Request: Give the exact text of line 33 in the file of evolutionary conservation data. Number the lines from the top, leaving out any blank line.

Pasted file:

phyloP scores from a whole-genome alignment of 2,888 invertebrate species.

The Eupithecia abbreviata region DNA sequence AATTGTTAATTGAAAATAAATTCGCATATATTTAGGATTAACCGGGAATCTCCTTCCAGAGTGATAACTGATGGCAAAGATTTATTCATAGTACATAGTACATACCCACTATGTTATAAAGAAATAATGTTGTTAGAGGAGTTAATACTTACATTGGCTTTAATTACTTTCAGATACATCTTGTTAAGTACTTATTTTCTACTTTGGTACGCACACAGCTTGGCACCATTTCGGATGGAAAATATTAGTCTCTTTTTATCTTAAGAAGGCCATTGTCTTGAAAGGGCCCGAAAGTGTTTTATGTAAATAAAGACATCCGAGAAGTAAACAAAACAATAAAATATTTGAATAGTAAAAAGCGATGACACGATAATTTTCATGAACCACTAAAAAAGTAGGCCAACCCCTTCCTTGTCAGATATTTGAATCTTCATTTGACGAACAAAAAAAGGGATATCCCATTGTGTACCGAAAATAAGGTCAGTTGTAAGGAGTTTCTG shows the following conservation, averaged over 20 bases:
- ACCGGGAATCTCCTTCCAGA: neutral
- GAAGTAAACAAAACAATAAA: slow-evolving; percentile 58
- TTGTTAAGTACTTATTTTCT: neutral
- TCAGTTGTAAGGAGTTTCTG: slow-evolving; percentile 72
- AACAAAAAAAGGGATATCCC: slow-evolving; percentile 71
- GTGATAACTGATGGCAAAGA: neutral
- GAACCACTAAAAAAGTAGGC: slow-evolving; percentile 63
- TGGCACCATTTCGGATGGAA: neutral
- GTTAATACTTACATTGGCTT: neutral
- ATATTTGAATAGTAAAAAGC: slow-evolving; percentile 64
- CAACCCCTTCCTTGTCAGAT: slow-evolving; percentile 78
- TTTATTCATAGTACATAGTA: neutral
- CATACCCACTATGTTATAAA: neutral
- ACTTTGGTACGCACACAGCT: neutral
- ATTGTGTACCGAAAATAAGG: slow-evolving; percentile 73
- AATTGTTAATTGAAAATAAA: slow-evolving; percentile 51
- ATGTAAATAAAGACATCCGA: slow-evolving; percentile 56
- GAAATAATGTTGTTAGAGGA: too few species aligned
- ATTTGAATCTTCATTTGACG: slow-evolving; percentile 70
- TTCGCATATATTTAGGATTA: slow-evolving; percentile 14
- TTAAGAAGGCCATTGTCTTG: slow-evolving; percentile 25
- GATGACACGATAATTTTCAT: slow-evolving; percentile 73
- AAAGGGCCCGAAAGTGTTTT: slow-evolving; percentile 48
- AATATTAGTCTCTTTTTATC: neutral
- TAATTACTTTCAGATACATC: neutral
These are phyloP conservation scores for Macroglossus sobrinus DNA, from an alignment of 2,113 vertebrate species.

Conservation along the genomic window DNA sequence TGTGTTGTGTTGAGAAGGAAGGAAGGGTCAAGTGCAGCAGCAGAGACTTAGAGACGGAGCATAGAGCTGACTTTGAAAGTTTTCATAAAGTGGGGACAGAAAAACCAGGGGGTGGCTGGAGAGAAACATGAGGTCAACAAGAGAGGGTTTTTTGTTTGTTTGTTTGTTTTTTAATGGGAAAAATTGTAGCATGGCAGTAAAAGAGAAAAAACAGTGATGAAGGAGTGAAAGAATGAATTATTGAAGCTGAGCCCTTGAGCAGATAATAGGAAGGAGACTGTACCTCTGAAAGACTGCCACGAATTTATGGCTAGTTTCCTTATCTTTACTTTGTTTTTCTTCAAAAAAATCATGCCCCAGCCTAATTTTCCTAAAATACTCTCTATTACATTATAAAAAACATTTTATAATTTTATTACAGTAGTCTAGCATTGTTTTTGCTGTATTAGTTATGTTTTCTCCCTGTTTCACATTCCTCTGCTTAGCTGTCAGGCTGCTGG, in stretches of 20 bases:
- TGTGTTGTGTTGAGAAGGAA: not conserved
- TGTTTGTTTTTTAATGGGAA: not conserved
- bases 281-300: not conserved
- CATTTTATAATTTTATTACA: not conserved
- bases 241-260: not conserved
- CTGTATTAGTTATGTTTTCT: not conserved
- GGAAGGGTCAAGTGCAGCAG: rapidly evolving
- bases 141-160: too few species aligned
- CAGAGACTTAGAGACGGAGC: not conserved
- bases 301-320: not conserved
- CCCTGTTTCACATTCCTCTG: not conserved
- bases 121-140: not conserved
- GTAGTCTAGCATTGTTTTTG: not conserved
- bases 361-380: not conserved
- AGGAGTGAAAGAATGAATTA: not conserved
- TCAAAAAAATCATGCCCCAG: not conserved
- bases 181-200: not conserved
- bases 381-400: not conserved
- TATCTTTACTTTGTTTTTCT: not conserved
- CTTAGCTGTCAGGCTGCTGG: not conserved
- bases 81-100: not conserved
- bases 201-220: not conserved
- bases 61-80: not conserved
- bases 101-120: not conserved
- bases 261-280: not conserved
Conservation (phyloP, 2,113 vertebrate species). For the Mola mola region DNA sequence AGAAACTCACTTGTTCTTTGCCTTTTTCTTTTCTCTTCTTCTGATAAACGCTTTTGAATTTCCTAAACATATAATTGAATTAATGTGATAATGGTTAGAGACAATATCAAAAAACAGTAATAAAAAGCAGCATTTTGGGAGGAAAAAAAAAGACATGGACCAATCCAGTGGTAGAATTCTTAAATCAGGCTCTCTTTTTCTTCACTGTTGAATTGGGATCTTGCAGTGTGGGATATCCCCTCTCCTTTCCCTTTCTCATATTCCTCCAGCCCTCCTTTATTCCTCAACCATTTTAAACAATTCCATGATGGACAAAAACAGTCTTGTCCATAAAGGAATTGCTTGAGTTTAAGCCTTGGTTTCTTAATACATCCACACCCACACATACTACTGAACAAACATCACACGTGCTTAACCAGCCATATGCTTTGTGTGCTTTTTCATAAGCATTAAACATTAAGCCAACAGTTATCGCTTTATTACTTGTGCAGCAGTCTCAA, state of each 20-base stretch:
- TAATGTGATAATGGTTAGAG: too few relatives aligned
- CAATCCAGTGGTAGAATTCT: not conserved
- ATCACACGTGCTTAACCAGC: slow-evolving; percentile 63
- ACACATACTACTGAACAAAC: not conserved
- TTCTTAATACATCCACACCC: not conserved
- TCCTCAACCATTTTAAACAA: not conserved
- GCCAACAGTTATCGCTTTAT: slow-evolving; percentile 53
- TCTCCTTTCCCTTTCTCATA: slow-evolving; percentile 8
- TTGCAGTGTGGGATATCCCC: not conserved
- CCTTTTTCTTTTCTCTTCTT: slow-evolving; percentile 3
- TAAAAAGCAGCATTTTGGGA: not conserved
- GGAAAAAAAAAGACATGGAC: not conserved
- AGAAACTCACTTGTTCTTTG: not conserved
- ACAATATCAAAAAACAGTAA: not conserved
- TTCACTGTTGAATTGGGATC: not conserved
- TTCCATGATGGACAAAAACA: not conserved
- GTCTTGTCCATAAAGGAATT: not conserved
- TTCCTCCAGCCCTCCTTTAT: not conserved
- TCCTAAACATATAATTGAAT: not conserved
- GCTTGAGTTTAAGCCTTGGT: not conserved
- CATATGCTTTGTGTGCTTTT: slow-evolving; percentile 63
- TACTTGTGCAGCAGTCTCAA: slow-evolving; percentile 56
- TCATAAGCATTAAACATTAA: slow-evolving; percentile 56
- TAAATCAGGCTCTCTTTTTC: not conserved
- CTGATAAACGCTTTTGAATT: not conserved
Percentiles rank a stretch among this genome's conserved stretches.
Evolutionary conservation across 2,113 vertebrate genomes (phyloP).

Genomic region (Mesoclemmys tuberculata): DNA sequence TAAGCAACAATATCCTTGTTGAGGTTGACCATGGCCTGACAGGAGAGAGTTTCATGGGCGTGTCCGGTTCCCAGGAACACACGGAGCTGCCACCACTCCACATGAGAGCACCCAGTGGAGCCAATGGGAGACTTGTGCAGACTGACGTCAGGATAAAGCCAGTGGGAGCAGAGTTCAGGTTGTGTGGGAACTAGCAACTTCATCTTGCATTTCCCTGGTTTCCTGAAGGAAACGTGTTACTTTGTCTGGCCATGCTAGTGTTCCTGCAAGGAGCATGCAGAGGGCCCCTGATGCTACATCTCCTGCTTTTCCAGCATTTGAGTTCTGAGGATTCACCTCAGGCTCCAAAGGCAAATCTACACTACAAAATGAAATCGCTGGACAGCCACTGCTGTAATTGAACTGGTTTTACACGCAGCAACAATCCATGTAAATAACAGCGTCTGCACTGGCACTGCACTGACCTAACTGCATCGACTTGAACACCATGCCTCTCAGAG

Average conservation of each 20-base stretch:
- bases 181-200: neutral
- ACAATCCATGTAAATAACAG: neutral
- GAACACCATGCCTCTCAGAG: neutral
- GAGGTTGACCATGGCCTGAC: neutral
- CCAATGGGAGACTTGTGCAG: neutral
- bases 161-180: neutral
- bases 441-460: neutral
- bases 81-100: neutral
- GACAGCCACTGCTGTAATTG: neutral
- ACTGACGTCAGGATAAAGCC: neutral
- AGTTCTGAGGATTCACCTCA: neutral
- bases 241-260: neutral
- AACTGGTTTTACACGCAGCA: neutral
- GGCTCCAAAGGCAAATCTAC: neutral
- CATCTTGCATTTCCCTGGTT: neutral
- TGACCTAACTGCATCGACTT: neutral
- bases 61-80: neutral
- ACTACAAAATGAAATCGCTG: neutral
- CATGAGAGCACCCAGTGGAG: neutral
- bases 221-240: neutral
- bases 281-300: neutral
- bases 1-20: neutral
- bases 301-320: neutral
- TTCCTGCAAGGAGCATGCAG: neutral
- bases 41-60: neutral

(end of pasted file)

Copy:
- CATTTTATAATTTTATTACA: not conserved